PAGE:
No, it clearly doesn't, but for 160 euro (about $188), it will aggressively remind you that "time is now, and we should make the most of it" by otherwise being totally unhelpful and impractical:
The whole thing seems almost a little too millennial to be true; there is even a "literature & philosophy" page that discusses sophomore-year-of-college philosophy topics like "carpe diem" and "moment mori," and a "spirituality" page that is "coming soon." Go on your own "deep personal journey" to "find meaning and purpose" on Nunc's website here. Jeva Lange
Trump has long bemoaned American leaders getting outfoxed by China. Today he admitted he got outfoxed.
When Donald Trump announced he was running for president in 2015, he made a big point about how much smarter China's leaders are than America's presidents. Almost three years later and in the White House, Trump might finally be admitting he underestimated President Xi Jinping, HuffPost's Igor Babic observed Tuesday.
Trump's remarks came during a press conference with South Korean President Moon Jae-in. "I think that President Xi is a world-class poker player," Trump told the press, adding that the North Koreans had "a somewhat different attitude" during negotiations with the U.S. after they met with the Chinese leader. Trump, who admitted that his summit with North Korean Leader Kim Jong Un might be derailed, said of Xi's meeting with North Korea: "I can't say that I'm happy about it."
Trump suggests Kim Jong Un’s attitude changed after meeting “poker player” Xi Jinping in China, but adds "maybe nothing happened, I'm not blaming anybody" https://t.co/d5790VapTW
— CNN Politics (@CNNPolitics) May 22, 2018
Compare that with Trump's tone in 2015: "[China's] leaders are much smarter than our leaders, and we can't sustain ourself with that," he said. "There's too much — it's like — it's like take the New England Patriots and Tom Brady and have them play your high school football team. That's the difference between China's leaders and our leaders." Watch below. Jeva Lange
President Trump said it would be "a disgrace" for the United States if there were "spies in my campaign" in remarks Tuesday following a Monday meeting with FBI Director Christopher Wray and Deputy Attorney General Rod Rosenstein.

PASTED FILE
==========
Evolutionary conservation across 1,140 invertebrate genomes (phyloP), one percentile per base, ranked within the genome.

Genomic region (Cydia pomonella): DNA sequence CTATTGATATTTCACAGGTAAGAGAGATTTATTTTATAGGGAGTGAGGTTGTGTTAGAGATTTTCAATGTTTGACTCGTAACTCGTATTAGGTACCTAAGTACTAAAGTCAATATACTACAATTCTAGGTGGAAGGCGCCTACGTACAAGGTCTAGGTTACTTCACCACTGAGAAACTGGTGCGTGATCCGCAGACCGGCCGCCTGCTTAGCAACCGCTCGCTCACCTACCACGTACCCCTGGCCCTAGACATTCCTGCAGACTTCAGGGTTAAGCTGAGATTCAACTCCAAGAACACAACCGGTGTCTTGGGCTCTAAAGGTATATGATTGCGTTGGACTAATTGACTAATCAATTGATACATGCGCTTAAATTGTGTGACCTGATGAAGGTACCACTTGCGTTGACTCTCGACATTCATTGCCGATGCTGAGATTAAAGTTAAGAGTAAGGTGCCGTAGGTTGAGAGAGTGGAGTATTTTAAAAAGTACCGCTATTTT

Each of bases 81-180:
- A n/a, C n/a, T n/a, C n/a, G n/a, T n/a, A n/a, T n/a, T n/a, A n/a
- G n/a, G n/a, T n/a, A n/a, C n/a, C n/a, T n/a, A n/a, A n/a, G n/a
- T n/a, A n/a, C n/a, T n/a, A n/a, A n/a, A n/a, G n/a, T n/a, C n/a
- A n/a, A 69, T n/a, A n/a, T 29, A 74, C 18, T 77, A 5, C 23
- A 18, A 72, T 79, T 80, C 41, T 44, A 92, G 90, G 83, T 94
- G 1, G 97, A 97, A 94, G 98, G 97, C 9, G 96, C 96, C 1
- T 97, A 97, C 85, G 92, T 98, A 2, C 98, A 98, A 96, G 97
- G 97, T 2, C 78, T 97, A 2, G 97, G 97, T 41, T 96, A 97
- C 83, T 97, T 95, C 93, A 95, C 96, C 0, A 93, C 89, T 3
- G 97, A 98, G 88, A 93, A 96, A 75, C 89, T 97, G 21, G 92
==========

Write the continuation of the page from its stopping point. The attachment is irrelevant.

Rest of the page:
Trump has demanded that the Justice Department look into whether Obama administration officials coordinated surveillance of his campaign for political reasons following reports that an American academic working as an FBI informant met with several members of his 2016 campaign in the early days of the agency's investigation into Russian election meddling.
Trump: "If they had spies in my campaign, that would be a disgrace to this country. That would be one of the biggest insults that anyone has ever seen. It would be very illegal aside from everything else." pic.twitter.com/kvjMLONdWz
— Washington Examiner (@dcexaminer) May 22, 2018
"That would be one of the biggest insults that anyone has ever seen," Trump said, although there is no evidence the informant was embedded in his campaign. The president additionally dodged a question about whether he has "confidence" in Rosenstein. Jeva Lange
The chairman and CEO of New York City's transit system is bound to be a busy man: The Metropolitan Transportation Authority carries millions of people every day, often via outdated infrastructure in a constantly-evolving city.
But that man, Joe Lhota, is even busier than one might expect, because he also has a handful of other jobs. Lhota's position as chief of staff at a major hospital network, along with his seats on eight different boards and additional lobbying work on the side make for potential conflicts of interest, The New York Times reported Tuesday.
Lhota has run the MTA since 2017, but delegates much of the work while he juggles his other leadership positions. The Times explains that Lhota's influence in the city has continued to expand, but the amount of time he spends on the troubled subway system has decreased. Lhota is chief of staff at NYU Langone Health, a network of 230 hospitals and clinics. He has reportedly lobbied for NYU Langone while also running the MTA. He is also a paid board member at Madison Square Garden, a major facility tied to MTA decisions about the adjacent Penn Station.
His work at NYU Langone and on eight transportation-related boards earned Lhota $2.5 million last year, while he forfeited his MTA salary to avoid the appearance of conflicts of interest. Lhota vowed to spend 40 hours a week working for the MTA, but records show he has been spending closer to 22 hours. Lhota denied that his multiple jobs represented any conflicts in his role as MTA chief. Read more at The New York Times. Summer Meza
President Trump is tempering expectations ahead of his historic meeting with North Korean Leader Kim Jong Un, telling the press Tuesday that the planned summit in Singapore "may not work out for June 12." Trump went as far as to say, "[we'll] see what happens, whether or not it happens, if it does, that'll be great … and if it doesn't, that's okay too."
President Trump on his potential summit with Kim Jong Un: “See what happens, whether or not it happens. If it does, it’ll be great. It’d be a great thing for North Korea. And if it doesn’t that’s okay too. Whatever it is, it is” https://t.co/GY7H4vkjgZ https://t.co/zWJ1cvLuJL
— CNN Politics (@CNNPolitics) May 22, 2018
Trump made the comments ahead of his meeting with South Korean President Moon Jae-in, and added that "whether or not" the North Korea summit happens, "we'll know soon." Jeva Lange